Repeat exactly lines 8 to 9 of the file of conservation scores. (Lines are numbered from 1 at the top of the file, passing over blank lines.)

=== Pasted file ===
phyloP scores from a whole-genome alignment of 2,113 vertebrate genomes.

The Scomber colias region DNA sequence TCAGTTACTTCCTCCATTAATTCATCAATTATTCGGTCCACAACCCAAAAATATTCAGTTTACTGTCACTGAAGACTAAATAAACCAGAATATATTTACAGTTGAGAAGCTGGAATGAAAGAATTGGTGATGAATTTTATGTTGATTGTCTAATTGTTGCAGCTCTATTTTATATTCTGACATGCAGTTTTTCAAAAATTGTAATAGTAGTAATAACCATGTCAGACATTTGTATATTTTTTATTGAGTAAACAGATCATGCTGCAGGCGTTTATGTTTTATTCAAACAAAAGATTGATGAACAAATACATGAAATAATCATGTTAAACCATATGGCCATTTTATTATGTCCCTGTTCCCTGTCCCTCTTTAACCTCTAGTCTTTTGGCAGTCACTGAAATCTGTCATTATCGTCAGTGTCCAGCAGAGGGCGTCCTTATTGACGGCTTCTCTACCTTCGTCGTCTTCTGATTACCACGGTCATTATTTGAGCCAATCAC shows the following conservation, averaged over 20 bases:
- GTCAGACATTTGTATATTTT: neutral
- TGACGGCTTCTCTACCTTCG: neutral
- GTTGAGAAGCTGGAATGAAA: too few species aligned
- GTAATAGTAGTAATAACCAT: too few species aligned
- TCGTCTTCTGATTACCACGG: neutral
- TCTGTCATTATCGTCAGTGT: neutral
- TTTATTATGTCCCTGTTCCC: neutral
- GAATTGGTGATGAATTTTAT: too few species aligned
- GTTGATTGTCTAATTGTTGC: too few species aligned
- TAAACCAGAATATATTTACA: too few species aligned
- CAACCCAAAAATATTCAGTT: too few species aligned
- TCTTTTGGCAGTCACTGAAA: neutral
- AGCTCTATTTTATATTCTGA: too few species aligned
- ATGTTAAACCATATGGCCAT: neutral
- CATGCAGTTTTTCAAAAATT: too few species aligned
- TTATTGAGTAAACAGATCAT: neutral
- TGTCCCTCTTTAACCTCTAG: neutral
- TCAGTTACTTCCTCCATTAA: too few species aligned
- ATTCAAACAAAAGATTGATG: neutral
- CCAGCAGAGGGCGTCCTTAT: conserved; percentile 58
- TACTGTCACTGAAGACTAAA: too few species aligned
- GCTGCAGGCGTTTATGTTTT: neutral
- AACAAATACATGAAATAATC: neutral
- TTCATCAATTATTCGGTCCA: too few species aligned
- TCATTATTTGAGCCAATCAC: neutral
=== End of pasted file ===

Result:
- TCTGTCATTATCGTCAGTGT: neutral
- TTTATTATGTCCCTGTTCCC: neutral